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If you've been convicted of a crime, you can still fight to protect your freedom. If your constitutional rights to counsel were violated or the government did not turn over exculpatory evidence, your conviction may be thrown out. Habeas cases are difficult to win, but Bryan can help you ascertain your chances for success. Unfortunately, for many, a habeas petition is the last chance to get a fair trial and prove their innocence.

What is habeas corpus?

A habeas corpus petition is a way to argue that you are being detained illegally. Most habeas petitions are filed after you've been convicted of a crime, but you can file a habeas petition anytime you are being detained. Habeas petitions are very different from an appeal. When you appeal you conviction, you argue that the judge made a legal error at your trial. When you file a habeas petition, you are arguing that your rights were violated by someone--it could be the police, the prosecutor, or your own attorney.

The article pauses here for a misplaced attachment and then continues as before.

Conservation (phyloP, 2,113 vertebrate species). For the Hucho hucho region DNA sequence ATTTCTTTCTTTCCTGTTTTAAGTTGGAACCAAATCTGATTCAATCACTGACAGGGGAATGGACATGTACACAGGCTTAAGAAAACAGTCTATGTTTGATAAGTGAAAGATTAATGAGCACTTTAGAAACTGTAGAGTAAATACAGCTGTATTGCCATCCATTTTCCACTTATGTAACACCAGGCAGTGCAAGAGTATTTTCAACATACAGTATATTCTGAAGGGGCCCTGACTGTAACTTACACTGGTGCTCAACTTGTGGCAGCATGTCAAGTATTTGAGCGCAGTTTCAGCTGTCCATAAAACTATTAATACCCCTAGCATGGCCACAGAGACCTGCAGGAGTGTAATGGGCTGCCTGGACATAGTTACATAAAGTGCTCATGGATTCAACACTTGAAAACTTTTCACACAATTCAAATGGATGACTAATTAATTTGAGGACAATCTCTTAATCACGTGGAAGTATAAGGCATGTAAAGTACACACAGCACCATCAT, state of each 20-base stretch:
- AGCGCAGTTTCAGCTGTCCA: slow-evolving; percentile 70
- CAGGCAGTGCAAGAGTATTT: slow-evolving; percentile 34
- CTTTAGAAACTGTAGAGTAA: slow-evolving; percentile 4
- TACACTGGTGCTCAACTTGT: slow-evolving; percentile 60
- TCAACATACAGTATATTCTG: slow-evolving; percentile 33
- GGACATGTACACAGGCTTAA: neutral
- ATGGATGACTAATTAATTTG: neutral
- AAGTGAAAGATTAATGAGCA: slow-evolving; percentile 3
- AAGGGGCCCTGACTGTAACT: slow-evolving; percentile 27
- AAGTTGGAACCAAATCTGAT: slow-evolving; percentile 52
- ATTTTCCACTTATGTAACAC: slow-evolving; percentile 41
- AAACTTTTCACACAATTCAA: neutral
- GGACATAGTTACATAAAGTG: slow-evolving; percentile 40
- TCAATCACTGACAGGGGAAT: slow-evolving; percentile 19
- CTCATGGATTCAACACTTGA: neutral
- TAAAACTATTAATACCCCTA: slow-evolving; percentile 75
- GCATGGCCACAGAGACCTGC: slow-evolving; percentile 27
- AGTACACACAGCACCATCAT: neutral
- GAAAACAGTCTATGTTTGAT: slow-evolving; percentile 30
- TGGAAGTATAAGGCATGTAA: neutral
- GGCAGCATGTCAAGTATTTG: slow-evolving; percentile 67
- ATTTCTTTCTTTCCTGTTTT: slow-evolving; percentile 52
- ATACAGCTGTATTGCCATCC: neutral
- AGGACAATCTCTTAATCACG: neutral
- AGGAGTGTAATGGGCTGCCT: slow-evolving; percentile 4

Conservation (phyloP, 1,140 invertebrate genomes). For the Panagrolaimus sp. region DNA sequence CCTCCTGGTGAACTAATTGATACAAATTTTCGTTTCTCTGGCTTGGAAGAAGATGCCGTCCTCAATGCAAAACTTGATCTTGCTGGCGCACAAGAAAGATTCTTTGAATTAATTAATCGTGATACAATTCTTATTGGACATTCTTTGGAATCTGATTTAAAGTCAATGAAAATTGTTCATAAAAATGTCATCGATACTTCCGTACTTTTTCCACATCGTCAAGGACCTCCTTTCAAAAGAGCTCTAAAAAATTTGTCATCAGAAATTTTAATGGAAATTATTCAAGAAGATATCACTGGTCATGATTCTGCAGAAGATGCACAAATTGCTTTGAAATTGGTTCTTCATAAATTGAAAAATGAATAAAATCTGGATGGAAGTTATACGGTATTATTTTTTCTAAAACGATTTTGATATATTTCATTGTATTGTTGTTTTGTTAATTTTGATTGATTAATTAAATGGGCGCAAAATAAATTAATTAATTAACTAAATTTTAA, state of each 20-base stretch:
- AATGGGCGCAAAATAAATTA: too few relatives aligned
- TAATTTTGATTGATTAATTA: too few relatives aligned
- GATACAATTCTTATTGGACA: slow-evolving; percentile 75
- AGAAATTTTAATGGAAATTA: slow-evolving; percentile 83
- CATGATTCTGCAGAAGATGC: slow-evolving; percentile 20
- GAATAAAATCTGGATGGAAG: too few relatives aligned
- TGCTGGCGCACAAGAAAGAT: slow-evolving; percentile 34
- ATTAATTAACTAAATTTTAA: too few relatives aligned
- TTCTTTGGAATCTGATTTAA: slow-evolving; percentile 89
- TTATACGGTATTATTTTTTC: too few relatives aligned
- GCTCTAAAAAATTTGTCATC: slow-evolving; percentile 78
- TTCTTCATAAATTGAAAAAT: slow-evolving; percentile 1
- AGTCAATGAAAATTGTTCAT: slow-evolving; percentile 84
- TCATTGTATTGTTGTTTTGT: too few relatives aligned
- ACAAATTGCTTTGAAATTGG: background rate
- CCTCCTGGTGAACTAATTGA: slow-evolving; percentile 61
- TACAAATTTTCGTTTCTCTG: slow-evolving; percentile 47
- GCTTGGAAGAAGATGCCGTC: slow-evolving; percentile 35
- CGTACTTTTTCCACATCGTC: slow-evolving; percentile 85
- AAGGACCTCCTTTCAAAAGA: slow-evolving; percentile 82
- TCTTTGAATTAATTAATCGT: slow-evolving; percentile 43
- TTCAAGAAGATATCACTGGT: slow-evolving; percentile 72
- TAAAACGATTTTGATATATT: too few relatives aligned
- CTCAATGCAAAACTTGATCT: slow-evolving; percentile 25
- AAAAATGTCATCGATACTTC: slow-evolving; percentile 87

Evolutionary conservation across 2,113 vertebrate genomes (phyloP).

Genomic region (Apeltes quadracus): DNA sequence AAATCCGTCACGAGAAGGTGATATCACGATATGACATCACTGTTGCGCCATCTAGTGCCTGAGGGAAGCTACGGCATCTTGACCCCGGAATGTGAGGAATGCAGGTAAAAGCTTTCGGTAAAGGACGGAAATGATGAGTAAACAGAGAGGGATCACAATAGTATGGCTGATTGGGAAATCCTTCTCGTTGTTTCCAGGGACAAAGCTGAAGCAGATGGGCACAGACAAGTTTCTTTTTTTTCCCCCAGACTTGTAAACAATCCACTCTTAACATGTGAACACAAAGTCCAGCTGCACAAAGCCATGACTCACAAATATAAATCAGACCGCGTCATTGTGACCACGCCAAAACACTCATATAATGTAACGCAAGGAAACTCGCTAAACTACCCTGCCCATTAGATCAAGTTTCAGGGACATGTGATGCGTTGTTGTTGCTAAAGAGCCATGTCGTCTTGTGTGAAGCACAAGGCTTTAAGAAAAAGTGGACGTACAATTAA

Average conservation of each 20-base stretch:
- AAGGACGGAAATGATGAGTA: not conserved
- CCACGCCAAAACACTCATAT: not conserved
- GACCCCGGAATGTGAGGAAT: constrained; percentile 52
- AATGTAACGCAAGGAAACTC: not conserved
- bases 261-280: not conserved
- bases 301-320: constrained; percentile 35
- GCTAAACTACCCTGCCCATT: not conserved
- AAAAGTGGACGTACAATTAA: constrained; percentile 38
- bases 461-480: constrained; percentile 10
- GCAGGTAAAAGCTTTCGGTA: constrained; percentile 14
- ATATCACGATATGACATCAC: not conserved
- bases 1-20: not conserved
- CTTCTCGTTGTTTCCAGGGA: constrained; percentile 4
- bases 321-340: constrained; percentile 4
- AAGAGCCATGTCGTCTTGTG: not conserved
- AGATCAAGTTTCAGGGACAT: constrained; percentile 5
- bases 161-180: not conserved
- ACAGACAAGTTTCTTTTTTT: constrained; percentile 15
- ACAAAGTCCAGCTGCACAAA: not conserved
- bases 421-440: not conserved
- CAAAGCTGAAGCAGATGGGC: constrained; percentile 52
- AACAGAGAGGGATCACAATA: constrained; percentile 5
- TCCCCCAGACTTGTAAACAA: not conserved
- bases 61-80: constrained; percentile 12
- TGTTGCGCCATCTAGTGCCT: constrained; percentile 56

Are habeas cases easy to win?

No. Habeas corpus petitions are very difficult to win. In addition, you are not entitled to have court appointed counsel on a habeas petition, unless you were convicted of capital murder and sentenced to death. That means you will have to hire an attorney or handle the petition pro se.

For more information on Habeas Corpus, click on the following links:

1. What is ineffective assistance of counsel?

2. How do I know if my lawyer violated my Constitutional rights?

3. What are the most common habeas claims?

4. Do I need an attorney to help me draft a habeas corpus petition?

5. How long do I have to file a habeas corpus petition?

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